Mrs. Spelman: To ask the Deputy Prime Minister what proportion of Thames Gateway Communities Plan development will be on land designated as (a) brownfield, (b) greenfield, (c) flood plains (brownfield) and (d) flood plains (greenfield). 
The precise location of future development in the Thames Gateway during the course of the regeneration programme will be dependent on a number of factors: the land allocated in local development frameworks, the sites attracting planning applications, the success of those applications and their ability to satisfy national planning policy intentions. Exact proportions cannot be predetermined.
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However in the Thames Gateway, as elsewhere, all new developments must have regard to national planning policies, including the national target set in Planning Policy Guidance note 3: Housing (PPG3) for 60 per cent. of additional housing, including conversions, to be built on previously developed land.
In the Gateway that percentage can be exceeded because there is a significant reservoir of brownfield land. The area comprises only 2 per cent. of the south east of England, but contains 17 per cent. of its brownfield land.
As to the proportions of development on flood plains, flood risk assessments indicating whether it would be appropriate to develop on a site are determining factors in the eventual location of development. All development will be in line with Planning Policy Guidance note: Development and Flood Risk (PPG25), which applies a sequential risk-based approach to prevent inappropriate development in flood risk areas. To support the effective application of planning policy, the Office of the Deputy Minister is funding Strategic Flood Risk Assessments across the Thames Gateway to assess flood risk and inform planning decisions. PPG25 advises that applications for development in flood risk areas should be accompanied by a flood risk assessment appropriate to the location, scale and nature of the development which identifies the risks of flooding to and from the development, measures to be taken to reduce those risks and how any residual risk will be managed.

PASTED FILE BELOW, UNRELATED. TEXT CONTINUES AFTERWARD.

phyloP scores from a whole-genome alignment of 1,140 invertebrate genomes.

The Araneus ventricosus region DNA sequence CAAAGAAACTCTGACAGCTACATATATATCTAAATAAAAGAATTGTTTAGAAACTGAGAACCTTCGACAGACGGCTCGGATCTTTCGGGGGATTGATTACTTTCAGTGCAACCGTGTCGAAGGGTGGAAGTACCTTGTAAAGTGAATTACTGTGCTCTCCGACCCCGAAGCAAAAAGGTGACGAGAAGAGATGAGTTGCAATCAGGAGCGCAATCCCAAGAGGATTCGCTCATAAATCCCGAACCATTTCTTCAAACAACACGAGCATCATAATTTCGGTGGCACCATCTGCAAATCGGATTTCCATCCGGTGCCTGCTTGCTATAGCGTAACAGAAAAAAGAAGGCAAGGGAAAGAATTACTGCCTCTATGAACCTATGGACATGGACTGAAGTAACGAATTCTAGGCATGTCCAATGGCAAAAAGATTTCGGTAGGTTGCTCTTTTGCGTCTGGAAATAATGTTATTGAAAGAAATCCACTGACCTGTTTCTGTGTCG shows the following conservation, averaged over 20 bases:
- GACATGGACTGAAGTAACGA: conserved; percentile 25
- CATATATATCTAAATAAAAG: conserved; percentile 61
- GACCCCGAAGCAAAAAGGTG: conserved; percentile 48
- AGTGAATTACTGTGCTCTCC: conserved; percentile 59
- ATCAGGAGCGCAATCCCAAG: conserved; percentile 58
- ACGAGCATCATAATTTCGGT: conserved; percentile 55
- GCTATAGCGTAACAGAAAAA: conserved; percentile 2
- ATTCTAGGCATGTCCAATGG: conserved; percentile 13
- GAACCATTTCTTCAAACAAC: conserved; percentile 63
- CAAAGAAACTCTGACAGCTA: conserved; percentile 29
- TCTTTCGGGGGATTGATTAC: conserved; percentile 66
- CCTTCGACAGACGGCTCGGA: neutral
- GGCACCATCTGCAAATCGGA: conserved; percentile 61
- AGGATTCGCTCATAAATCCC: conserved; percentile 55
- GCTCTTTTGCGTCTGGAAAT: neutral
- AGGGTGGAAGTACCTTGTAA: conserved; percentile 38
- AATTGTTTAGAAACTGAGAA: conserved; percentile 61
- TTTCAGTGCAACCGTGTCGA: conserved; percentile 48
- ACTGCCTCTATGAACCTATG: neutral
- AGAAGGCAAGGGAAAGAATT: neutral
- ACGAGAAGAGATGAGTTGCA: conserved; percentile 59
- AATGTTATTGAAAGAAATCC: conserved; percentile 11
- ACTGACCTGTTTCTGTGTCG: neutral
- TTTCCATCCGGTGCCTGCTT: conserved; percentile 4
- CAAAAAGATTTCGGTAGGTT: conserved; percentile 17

Yvette Cooper: The Government have established a new Gypsy and Traveller Unit and one of its aims is to help local authorities improve the use of enforcement powers, including powers to tackle antisocial behaviour. The unit will also be looking at the operation of these powers to see if further action is needed.
Mr. Moore: To ask the Secretary of State for Defence how many United States personnel have been committed to NATO's International Security Assistance Force role in Afghanistan by the US Secretary of Defence from May 2006 onwards; and if he will make a statement. 
Details on future US deployments to the NATO-led International Security Assistance Force in Afghanistan are a matter for the US Government. Details of future deployments by those nations contributing to ISAF will become clearer as plans for ISAF expansion develop.
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Mr. Donaldson: To ask the Secretary of State for Defence what progress he has made in the negotiations with the trade union side about an enhanced redundancy package for civilian staff employed by the Department in Northern Ireland; and if he will make a statement. 
Mr. Ingram [holding answer 21 October 2005]: The Trade Unions (TGWU) wrote to me on 27 May 2005 outlining proposals for an enhanced redundancy package for civilian staff. I replied on 11 July 2005 stating that officials were currently examining the proposals. This work is still under way and no further negotiations with the Trade Unions have so far taken place.